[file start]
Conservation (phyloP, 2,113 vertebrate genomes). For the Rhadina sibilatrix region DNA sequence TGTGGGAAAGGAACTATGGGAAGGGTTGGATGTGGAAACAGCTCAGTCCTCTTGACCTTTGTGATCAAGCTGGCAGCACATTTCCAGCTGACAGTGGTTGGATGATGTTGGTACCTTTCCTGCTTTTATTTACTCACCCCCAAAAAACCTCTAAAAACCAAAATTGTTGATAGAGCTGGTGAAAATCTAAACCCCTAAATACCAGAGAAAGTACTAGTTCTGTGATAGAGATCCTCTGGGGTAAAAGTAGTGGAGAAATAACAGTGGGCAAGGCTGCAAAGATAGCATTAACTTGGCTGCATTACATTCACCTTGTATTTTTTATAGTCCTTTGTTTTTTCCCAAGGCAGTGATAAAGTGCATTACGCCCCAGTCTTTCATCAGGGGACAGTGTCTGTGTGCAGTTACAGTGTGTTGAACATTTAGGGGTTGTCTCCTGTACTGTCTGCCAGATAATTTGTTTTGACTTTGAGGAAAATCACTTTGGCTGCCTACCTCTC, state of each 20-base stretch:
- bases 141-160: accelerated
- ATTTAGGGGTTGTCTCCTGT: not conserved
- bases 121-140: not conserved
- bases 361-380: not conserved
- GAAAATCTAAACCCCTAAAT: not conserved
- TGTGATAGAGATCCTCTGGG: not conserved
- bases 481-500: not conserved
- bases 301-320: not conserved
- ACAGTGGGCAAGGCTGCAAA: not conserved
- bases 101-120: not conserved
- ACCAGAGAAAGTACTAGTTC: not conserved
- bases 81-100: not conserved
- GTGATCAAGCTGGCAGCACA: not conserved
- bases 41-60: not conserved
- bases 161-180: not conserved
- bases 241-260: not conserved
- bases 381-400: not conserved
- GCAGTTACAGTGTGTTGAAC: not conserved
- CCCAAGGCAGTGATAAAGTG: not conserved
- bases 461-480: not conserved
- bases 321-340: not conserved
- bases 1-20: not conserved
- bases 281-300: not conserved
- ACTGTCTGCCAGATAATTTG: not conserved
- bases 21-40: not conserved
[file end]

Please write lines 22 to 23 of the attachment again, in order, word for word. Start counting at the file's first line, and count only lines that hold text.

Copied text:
- bases 321-340: not conserved
- bases 1-20: not conserved